Payment of benefits. As a general rule, payment of benefits must begin within sixty days from the close of the plan year and the latest date the participant attains age 65 or the normal retirement age under the plan, the tenth anniversary of participation, or the date the participant terminates employment. 29 U.S.C. § 1056 (a). When an early retiree attains that age, he/she must be paid normal retirement age benefits. Further, increases in social security cannot affect ongoing benefits or the nonforfeitable benefits of a participant who has been separated from employment.

Final regulations for employee-directed plans. The Department of Labor (DOL) has issued final regulations for employee-directed plans under ERISA. Employees are permitted to utilize their own investment philosophy for their retirement funds under 401(k) plans. Under §404(c) of ERISA, employees can relieve employers and plan administrators of some fiduciary responsibilities concerning investment choices. Still, the employer and the administrator retain fiduciary duties for designing the overall investment program and designating the available investment options for participants.

Under the final DOL regulations, 404(c) plan administrators must provide participants with adequate information to make knowledgeable investment decisions. Information includes description of transaction fees, description of investment instructions, and certain types of prospectus or proxy information. In addition, the final regulations permit the imposition of reasonable restrictions on the frequency of investment directions from employee participants.

The impact of ERISA on employer handling and structuring of employee retirement and welfare benefit plans is substantial. An employer should carefully consult with benefit experts and legal counsel to insure that appropriate decisions are made concerning retirement and welfare benefit plans.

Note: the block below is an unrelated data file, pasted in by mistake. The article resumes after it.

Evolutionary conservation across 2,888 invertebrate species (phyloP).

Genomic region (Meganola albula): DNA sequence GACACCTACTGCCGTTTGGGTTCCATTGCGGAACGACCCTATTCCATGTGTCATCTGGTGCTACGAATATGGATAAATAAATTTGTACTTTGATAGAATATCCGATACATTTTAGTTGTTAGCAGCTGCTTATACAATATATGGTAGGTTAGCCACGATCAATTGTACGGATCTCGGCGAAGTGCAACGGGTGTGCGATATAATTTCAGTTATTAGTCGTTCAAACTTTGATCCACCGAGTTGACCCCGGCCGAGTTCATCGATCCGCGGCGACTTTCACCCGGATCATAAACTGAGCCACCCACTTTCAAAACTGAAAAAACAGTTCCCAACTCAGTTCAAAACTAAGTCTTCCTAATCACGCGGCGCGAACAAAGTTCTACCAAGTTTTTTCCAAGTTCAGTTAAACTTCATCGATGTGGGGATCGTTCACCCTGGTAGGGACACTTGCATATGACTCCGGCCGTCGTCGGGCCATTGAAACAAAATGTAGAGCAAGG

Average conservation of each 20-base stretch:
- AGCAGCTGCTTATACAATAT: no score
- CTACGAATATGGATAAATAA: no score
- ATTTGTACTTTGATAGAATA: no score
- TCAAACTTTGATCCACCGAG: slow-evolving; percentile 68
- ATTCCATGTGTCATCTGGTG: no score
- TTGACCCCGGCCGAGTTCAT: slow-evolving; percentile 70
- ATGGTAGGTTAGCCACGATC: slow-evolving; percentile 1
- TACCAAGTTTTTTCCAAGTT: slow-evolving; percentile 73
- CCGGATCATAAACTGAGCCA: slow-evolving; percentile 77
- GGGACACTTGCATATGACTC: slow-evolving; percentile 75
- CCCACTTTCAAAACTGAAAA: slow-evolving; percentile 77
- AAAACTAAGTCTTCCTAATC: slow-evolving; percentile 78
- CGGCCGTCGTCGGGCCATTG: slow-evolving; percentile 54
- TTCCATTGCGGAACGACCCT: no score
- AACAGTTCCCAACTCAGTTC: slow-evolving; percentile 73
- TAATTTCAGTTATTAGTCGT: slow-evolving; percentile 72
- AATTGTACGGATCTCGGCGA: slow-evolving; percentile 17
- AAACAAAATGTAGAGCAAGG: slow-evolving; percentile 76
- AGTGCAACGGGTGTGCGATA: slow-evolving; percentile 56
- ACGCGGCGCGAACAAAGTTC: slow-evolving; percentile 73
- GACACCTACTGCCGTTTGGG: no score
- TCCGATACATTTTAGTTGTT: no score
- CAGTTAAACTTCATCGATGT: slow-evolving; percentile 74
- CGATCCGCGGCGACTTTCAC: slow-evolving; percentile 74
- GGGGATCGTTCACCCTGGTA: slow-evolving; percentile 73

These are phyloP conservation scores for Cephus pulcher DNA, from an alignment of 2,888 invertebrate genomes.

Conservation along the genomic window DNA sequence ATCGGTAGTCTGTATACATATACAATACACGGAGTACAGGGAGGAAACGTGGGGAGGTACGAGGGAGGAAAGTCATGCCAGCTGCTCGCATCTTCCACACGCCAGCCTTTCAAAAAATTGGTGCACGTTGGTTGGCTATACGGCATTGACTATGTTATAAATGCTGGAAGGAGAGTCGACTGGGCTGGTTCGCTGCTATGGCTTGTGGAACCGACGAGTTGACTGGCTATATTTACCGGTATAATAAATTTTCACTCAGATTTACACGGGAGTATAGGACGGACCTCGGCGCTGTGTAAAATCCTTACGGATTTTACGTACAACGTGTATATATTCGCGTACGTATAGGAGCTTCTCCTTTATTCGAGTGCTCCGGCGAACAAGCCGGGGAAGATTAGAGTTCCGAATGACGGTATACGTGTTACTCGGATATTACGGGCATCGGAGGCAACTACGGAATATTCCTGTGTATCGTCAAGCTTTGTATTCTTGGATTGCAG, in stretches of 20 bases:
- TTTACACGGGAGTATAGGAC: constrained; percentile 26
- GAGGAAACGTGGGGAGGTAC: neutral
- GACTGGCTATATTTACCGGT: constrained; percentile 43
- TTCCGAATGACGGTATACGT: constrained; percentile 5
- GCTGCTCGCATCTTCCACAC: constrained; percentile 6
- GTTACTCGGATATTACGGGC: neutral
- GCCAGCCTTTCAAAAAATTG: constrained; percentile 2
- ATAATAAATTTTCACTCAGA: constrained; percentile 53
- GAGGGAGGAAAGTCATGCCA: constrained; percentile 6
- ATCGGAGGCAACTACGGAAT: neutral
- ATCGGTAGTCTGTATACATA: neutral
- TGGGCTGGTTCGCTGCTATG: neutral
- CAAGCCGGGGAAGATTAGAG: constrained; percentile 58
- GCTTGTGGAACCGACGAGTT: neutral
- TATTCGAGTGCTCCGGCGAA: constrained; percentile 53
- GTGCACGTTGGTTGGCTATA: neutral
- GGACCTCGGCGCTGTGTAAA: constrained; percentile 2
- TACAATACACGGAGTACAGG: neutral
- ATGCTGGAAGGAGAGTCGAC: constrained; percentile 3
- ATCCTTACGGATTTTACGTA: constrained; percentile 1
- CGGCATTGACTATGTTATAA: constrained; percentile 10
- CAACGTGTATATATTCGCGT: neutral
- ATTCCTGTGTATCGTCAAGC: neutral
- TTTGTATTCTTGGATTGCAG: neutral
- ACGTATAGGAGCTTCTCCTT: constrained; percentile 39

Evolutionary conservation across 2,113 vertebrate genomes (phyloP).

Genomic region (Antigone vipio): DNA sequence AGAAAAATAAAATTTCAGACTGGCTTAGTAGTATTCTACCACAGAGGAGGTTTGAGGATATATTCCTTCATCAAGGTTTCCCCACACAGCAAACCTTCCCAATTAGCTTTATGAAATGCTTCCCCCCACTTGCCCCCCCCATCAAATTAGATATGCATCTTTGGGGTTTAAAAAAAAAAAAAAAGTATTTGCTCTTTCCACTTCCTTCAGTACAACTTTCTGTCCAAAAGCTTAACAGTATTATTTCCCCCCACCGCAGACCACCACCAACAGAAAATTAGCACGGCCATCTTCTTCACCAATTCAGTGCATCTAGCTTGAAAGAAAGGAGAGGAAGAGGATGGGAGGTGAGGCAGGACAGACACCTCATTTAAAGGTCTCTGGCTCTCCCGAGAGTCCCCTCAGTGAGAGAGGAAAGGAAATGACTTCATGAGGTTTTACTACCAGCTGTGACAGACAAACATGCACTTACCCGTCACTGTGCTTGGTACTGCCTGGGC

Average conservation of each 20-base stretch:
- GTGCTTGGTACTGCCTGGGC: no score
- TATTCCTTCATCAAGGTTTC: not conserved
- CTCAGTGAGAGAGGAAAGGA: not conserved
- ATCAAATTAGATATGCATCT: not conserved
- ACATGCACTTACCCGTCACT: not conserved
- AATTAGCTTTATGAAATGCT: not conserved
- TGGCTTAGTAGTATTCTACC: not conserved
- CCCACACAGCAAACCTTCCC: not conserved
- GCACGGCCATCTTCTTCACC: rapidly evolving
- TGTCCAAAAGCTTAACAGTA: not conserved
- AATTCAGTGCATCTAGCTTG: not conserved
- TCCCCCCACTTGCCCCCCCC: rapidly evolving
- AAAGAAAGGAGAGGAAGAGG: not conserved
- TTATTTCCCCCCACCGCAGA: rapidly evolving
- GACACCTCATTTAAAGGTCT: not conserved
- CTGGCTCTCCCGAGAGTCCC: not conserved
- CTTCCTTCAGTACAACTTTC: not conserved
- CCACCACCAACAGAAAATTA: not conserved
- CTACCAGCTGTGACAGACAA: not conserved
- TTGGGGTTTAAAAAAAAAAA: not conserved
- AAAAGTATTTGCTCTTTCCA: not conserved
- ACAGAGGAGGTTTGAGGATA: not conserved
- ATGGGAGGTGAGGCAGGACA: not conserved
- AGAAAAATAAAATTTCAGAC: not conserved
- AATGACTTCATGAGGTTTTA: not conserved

1. Pension Benefit Guaranty Corp. v. R. A. Gray & Co., 467 U.S. 717, 104 S. Ct. 2709 (1984). See also, 29 U.S.C. § 1001 (a).

  2. Bash v. First Mark Standard Life Insurance Company, 861 F.2d 159, 163 (7th Cir. 1988).

  3. 29 U.S.C. § 1054 (b)(2)(A)(B); 29 U.S.C. § 1054 (b)(1)(H).

  4. 29 U.S.C. § 1051 (1), 1081 (a).

  5. International Union, UAW v. Yard-Man, Inc., 716 F.2d 1476 (6th Cir. 1983), cert. den. 465 U.S. 1007 (1984).

  6. Firestone Tire and Rubber Company v. Bruch, 489 U.S. 101, 109 S. Ct. 948 (1989).

  7. Hotel Employees Local 217 v. MHM, Inc., 976 F.2d 805 (2d Cir. 1992).

  8. Meadows v. Cagle's, Inc., 957 F.2d 686 (11th Cir. 1992).

  9. Chait v. Bernstein, 835 F.2d 1017 (3rd Cir. 1987).

  10. Pompano v. Michael Schiavone & Sons, Inc., 680 F.2d 911 (2nd Cir. 1982). See also, Fitzgerald v. Codex Corp., 882 F.2d 586 (1st Cir. 1989) where a former wife sued employer alleging coverage under husband's medical plan and claiming that husband was allegedly discharged on pretext.

  11. Blau v. Del Monte Corp., 748 F.2d 1348, 1352 (9th Cir. 1984), cert den 474 U.S. 865 (1985).

  12. 29 U.S.C. § 1023 (a)(3)(A).

  13. Kaszuk v. Bakery & Confectionary Union & Industry International Pension Fund, 791 F.2d 548 (7th Cir. 1986).

  14. Johnson v. Franco, 727 F.2d 442 (5th Cir. 1984).

  15. 29 U.S.C. § 1082 (c)(8)(C).

  16. Meagher v. International Association of Machinists, 856 F.2d 1418 (9th Cir. 1988), cert den 109 S Ct 1943 (1989).